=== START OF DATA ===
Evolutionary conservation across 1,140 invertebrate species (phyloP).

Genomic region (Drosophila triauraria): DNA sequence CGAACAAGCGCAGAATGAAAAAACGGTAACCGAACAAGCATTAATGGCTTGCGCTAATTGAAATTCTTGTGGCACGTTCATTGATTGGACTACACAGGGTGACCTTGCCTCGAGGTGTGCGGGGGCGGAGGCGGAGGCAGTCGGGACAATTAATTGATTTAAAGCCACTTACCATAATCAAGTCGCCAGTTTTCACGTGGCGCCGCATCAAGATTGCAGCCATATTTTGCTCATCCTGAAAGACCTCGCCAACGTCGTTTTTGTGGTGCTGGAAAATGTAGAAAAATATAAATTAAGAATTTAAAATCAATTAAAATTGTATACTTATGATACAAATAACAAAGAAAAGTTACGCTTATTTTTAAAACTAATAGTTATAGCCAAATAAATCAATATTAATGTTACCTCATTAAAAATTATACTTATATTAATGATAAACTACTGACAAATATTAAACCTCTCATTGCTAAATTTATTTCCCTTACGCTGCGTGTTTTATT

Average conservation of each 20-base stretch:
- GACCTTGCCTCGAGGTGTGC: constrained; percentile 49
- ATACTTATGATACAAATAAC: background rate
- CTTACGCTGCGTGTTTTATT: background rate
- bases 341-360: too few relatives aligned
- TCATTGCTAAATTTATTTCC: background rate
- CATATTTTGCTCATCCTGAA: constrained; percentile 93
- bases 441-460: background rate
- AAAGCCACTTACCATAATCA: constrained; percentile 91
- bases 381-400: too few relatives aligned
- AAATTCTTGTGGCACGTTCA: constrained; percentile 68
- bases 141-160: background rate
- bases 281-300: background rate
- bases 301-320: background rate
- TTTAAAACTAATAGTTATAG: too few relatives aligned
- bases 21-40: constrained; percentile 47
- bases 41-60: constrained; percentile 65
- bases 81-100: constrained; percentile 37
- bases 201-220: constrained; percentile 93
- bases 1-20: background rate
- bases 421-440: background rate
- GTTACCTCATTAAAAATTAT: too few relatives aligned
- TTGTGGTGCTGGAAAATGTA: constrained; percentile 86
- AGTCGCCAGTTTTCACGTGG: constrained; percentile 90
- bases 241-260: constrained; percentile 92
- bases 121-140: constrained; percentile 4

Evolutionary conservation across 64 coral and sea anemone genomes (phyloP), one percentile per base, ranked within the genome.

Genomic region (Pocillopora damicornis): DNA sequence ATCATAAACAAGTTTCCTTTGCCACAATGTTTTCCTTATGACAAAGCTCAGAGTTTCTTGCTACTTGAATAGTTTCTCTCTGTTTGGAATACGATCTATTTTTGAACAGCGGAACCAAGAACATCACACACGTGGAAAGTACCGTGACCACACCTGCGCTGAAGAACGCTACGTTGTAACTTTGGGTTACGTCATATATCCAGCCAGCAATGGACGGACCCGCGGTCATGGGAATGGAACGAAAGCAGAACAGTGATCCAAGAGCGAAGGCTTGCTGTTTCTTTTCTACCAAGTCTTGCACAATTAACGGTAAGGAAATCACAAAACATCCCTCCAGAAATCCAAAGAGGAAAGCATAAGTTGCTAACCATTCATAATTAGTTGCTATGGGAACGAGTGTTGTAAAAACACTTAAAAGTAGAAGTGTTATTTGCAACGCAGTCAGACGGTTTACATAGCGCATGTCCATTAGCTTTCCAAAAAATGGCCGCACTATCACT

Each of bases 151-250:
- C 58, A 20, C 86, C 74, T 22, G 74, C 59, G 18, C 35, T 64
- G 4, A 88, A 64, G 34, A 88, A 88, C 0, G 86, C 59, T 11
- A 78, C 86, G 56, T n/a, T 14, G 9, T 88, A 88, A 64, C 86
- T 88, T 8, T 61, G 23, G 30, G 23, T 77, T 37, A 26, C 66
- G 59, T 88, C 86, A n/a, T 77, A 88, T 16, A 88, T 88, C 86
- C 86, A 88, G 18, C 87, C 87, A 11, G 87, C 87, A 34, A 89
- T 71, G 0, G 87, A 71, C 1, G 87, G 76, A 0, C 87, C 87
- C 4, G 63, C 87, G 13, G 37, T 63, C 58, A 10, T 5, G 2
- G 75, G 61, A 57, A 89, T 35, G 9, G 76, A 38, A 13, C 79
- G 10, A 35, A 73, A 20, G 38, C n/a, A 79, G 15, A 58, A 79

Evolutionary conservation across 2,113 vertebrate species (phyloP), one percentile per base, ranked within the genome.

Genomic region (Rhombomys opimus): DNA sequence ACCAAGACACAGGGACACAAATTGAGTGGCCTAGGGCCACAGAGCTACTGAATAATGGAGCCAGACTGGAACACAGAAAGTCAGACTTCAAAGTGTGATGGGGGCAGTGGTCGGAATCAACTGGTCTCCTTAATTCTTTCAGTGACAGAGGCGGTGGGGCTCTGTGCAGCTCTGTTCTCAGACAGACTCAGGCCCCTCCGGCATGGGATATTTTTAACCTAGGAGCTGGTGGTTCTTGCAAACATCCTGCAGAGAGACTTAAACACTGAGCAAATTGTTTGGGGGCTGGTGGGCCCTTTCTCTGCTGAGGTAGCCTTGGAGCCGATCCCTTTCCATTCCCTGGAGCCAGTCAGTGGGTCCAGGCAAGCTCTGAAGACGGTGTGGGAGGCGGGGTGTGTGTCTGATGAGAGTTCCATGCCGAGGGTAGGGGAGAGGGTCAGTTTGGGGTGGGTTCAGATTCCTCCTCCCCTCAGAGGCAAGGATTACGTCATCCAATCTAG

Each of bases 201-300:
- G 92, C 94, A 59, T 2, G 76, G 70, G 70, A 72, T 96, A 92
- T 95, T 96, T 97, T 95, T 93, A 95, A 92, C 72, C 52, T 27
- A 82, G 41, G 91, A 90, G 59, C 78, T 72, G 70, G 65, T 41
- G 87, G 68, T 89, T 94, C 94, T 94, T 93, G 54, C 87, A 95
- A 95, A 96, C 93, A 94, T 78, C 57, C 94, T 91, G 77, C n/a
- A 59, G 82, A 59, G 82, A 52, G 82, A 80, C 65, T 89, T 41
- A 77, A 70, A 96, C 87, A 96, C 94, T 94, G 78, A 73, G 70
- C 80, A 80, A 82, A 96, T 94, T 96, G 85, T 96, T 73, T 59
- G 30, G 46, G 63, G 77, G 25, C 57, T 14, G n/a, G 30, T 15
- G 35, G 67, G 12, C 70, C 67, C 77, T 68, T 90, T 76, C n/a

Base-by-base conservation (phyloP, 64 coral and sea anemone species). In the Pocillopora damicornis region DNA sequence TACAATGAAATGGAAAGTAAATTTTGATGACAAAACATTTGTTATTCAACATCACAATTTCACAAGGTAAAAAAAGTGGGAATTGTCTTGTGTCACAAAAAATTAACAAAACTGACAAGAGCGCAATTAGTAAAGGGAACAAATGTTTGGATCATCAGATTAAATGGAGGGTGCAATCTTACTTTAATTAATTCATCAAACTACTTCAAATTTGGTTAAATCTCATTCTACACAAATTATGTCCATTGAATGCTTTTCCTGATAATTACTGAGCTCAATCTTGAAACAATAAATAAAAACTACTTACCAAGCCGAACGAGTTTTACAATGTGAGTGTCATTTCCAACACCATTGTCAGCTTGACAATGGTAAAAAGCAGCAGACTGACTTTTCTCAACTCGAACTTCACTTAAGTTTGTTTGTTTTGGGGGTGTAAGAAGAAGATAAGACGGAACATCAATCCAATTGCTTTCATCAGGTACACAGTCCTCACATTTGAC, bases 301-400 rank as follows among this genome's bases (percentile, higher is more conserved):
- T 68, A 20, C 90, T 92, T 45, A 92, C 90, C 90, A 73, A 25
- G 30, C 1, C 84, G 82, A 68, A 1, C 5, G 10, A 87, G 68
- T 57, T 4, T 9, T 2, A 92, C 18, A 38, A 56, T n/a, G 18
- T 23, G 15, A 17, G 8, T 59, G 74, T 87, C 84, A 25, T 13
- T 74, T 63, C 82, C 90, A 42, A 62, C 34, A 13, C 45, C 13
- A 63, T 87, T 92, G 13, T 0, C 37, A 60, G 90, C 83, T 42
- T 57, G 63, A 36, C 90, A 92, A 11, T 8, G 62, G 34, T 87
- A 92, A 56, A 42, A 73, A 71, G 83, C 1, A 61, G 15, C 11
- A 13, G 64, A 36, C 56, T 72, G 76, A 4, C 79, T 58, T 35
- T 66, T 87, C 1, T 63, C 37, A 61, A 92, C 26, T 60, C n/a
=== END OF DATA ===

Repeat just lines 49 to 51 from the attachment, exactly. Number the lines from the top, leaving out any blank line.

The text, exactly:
- A 95, A 96, C 93, A 94, T 78, C 57, C 94, T 91, G 77, C n/a
- A 59, G 82, A 59, G 82, A 52, G 82, A 80, C 65, T 89, T 41
- A 77, A 70, A 96, C 87, A 96, C 94, T 94, G 78, A 73, G 70